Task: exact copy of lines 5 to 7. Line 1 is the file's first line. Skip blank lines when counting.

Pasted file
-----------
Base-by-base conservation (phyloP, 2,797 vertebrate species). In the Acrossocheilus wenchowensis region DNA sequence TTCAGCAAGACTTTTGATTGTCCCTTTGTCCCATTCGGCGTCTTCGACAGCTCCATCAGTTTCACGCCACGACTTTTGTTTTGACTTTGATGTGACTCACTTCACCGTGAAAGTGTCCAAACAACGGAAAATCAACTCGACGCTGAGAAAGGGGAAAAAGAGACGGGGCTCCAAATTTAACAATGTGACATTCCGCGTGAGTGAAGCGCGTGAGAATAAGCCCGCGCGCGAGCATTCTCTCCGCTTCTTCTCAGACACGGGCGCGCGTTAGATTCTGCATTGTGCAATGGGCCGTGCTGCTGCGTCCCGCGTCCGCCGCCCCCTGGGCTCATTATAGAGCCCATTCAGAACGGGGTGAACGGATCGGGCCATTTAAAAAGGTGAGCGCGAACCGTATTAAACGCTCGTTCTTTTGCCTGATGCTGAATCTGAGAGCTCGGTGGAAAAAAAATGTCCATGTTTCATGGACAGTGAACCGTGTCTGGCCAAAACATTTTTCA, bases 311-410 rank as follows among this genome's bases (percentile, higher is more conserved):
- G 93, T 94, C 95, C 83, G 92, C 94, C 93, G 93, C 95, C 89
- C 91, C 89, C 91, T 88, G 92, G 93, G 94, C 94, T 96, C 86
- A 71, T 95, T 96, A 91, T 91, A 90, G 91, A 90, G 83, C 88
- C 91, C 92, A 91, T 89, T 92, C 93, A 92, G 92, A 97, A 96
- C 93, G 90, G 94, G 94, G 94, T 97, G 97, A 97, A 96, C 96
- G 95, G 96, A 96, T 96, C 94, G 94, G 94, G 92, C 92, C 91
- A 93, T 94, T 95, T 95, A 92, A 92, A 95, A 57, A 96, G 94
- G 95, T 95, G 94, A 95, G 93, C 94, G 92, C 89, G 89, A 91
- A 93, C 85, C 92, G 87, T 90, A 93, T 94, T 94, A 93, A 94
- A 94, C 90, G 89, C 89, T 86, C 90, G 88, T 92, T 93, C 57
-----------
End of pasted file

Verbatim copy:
- C 91, C 92, A 91, T 89, T 92, C 93, A 92, G 92, A 97, A 96
- C 93, G 90, G 94, G 94, G 94, T 97, G 97, A 97, A 96, C 96
- G 95, G 96, A 96, T 96, C 94, G 94, G 94, G 92, C 92, C 91